|dc.description.abstract||In 1972, the Supreme Court of the United States ruled that airports could charge passengers using their facilities a Passenger Facility Charge (PFC), which was commonly called a “head tax.” The imposing of PFCs by airports had been challenged in Indiana and New Hampshire by Delta Airlines and Northwest Airlines, respectively. Even though the Supreme Court ruled that PFCs are constitutional, Congress voted to ban them in 1973. Seventeen years later in 1990, however, Congress reversed itself and once more allowed airports to charge PFCs.
This significant policy reversal raises the questions of how PFCs reappeared on the agenda and why Congress changed its previous position on the issue. Frank Baumgartner and Bryan Jones have proposed the use of the punctuated equilibrium model to address these types of agenda setting questions. Baumgartner and Jones argue that dramatic policy shifts occur with changes in the issue’s image coupled with changes in venue. A change in one of these factors can lead to a change in the other. When this occurs, a positive feedback mechanism begins that “punctuates” the existing equilibrium, which then causes a policy change to occur. The authors also contend that policy entrepreneurs and interest groups can play key roles in causing a change in a policy’s image and the venue in which it is considered.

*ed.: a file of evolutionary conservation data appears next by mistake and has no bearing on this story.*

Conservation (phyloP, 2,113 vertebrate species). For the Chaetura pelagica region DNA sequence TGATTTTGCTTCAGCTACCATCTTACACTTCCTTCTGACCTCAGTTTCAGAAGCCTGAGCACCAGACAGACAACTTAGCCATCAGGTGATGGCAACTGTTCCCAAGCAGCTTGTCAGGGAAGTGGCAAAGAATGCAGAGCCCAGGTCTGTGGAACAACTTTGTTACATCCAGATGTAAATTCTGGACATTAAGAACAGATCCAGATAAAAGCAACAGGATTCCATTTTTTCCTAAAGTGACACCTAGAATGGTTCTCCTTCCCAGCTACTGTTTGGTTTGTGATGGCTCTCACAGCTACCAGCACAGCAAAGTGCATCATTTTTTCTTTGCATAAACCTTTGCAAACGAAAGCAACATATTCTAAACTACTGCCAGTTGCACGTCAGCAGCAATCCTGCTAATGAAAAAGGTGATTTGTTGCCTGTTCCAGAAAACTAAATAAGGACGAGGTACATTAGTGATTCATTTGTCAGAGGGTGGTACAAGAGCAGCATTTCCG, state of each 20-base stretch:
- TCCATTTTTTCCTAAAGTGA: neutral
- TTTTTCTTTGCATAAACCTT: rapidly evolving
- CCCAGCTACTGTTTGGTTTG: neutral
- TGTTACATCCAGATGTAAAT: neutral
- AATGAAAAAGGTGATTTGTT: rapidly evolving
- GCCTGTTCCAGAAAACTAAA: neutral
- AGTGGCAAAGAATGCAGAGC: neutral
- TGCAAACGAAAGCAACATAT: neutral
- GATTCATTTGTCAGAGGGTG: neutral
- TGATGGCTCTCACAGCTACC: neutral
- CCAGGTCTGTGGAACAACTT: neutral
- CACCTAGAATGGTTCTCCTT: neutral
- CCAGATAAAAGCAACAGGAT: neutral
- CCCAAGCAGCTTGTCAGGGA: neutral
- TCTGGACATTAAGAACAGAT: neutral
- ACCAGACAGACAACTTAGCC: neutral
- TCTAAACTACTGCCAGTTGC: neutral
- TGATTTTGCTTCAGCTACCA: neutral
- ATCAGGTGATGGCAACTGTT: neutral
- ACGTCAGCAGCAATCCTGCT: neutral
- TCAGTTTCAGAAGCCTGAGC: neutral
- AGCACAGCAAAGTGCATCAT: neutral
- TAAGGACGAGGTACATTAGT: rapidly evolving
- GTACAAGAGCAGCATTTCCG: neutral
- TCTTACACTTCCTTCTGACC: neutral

This work seeks to determine if the punctuated equilibrium model is valid for the PFC issue. Quantitative and qualitative methods are applied to determine if there are any discernable changes in image and/or venue as predicted by the model. In addition, the data collected are analyzed to discern if any policy entrepreneurs and/or interest groups played a role in the PFC policy shift.
The study concludes that a change in image occurred leading up to the 1990 change in policy, but there was no corresponding shift in venue as predicted by Baumgartner and Jones. The study’s conclusions suggest reasons why a venue shift may not be applicable in this case. However, as predicted by the model a policy entrepreneur and airport interest groups did play key roles leading up to the policy shift. Overall, the model performs well and has proved to be helpful in understanding how the PFC issue reached the national agenda in 1990 and why Congress reversed its earlier decision.||en_US